Yesterday I concluded that I prefer Scotland to England, and that I do really like our School of English. As I was walking up to 66, I thought about that while it was refreshing to be around other medievalists at Quadrivium, it was all about networking, and how to use each other, jockeying for positions. I was honest and thus the least articulate about my research topic because I don’t really have one yet. But the community we have in 66 is based on common interests outside of academia, and it at least appears that we genuinely enjoy each other’s company; it is a community, even if I am the only medievalist.

Also, we have the sea. Yesterday, the tide was beginning to come in, and as the waves surged and crashed upon the rocks I could almost see the unicorns. Our castle became King Haggard’s castle, our waves became the unicorns, coming within a single step of the shore but too afraid of the Red Bull to leave the water. I tried skipping rocks in the pool. I failed until I found a perfectly flat and round one, about the size of a communion wafer. I said “Please skip” and it did. I skipped a few more and then I saw a round, flat rock the size of my palm. I also implored it to skip, commending its mightiness, and it leaped in bounds across the length of the pool. I was very pleased.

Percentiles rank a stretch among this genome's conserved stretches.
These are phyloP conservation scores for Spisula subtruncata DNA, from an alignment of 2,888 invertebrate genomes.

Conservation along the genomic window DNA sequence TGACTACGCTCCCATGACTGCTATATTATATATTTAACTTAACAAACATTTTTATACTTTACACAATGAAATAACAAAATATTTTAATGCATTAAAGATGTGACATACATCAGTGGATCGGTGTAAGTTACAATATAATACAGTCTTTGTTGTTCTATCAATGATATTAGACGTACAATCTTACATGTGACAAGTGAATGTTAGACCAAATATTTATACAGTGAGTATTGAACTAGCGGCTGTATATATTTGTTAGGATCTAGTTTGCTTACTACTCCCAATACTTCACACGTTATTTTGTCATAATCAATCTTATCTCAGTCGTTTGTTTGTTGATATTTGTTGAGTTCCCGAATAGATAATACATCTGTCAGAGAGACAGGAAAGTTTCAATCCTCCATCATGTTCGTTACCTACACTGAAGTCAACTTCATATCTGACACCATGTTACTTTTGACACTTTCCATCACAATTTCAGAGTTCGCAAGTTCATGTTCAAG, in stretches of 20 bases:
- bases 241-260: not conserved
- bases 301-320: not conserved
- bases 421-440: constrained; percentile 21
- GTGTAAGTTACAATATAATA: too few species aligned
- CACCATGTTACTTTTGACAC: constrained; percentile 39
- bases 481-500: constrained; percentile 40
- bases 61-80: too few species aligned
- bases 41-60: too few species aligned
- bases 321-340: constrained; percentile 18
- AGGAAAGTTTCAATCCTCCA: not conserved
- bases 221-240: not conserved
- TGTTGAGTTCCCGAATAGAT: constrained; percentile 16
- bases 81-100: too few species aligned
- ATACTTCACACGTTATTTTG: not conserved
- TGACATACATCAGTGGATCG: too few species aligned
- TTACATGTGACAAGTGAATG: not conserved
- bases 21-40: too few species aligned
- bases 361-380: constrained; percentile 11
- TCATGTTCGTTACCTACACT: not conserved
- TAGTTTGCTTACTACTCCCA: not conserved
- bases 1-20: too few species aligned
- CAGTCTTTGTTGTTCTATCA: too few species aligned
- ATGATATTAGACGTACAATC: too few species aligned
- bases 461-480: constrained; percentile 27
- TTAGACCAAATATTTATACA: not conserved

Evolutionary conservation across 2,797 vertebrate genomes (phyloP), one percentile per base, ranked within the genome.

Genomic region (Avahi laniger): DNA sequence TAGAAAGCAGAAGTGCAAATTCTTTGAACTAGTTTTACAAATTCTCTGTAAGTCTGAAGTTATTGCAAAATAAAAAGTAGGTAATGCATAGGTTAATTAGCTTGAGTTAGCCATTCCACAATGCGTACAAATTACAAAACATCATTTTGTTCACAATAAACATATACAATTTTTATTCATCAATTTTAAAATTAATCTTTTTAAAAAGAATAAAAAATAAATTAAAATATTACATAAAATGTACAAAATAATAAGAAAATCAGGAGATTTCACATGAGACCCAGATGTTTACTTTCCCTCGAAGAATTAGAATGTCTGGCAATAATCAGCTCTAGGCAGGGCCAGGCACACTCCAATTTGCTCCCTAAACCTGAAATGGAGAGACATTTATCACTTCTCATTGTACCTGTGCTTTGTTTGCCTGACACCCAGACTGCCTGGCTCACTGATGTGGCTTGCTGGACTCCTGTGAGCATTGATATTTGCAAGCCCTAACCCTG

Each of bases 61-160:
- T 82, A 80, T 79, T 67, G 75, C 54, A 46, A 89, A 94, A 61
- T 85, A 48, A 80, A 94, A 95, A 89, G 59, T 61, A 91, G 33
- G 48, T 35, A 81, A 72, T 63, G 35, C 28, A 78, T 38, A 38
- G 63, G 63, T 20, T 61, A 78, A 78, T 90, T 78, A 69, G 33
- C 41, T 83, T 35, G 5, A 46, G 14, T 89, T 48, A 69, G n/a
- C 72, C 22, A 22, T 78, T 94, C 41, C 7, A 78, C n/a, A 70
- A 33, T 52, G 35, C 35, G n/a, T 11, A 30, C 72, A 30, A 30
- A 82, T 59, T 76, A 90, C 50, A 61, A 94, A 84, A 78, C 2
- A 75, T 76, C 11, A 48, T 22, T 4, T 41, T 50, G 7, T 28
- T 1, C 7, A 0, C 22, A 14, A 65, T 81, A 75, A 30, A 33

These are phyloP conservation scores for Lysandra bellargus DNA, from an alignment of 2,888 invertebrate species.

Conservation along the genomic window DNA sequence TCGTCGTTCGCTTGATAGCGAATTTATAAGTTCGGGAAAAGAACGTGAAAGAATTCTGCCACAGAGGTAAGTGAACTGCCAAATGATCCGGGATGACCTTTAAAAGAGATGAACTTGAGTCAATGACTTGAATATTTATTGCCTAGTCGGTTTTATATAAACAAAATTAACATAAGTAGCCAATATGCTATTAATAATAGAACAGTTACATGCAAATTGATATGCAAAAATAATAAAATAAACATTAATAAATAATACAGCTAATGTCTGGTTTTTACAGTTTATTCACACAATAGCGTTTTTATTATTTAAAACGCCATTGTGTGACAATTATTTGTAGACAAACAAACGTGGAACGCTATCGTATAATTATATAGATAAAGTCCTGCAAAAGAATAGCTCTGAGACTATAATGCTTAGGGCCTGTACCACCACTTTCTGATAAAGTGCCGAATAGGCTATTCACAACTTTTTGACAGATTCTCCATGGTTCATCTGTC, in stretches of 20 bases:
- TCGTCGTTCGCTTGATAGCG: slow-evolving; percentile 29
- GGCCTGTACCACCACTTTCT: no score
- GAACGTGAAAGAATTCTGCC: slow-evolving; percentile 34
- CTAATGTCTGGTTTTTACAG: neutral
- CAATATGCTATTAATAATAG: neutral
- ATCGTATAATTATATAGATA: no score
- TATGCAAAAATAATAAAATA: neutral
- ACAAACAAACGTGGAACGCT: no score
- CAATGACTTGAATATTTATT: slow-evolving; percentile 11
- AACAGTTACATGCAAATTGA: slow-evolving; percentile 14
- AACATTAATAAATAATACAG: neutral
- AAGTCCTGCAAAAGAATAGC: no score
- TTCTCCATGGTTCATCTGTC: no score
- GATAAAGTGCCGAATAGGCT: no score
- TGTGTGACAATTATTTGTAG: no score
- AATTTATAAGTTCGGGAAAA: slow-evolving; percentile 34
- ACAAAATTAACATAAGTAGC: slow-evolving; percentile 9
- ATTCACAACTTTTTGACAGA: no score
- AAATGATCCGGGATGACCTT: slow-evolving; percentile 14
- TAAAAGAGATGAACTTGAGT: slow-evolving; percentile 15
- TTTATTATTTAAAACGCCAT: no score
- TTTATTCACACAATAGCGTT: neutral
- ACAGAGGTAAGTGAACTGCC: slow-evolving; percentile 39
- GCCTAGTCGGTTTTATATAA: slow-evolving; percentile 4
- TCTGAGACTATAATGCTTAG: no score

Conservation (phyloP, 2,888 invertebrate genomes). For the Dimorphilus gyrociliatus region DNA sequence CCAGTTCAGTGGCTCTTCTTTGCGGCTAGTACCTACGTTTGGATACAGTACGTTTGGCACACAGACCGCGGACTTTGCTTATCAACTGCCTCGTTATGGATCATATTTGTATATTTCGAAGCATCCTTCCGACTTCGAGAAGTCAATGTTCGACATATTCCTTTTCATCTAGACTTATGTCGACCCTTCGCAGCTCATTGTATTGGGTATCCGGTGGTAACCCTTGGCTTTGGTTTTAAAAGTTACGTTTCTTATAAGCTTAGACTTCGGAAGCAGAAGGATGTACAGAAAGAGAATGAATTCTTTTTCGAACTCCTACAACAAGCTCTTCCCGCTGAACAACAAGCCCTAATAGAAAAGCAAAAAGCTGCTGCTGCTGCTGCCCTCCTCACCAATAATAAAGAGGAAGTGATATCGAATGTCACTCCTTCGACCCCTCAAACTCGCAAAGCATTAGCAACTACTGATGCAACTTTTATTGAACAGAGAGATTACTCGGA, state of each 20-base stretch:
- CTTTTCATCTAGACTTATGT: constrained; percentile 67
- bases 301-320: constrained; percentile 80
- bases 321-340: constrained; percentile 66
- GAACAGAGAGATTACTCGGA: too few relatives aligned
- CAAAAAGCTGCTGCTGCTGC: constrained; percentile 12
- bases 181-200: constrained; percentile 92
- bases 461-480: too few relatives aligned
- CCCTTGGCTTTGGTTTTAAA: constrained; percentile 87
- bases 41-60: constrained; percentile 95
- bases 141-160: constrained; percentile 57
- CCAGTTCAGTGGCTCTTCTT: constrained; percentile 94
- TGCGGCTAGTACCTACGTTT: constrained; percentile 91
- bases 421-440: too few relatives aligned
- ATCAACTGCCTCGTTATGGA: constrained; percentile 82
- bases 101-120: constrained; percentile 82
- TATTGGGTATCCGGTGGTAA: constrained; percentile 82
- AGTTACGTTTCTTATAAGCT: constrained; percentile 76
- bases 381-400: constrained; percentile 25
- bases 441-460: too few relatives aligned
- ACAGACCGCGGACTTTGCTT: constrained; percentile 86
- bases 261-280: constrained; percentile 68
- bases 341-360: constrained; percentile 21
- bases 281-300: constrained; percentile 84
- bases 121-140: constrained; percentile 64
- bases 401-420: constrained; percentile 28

I came across this interpretation/reaction to Hallowmas. Instead of treating Halloween in isolation, step back and consider it within the context of All Saints’ and All Souls’. I especially appreciated the sense of the medieval mystery play.

“As a friend of mine observed recently, there is something medieval about Halloween. The masks, the running around in the dark, the flicker of candles in pumpkins, the smell of leaves and cold air—all of it feels ancient, even primal, somehow. Despite the now-inevitable preponderance of media-inspired costumes, Halloween seems, in execution, far closer to a Last Judgment scene above a medieval church door, or to a mystery play, than it does to Wal-Mart.”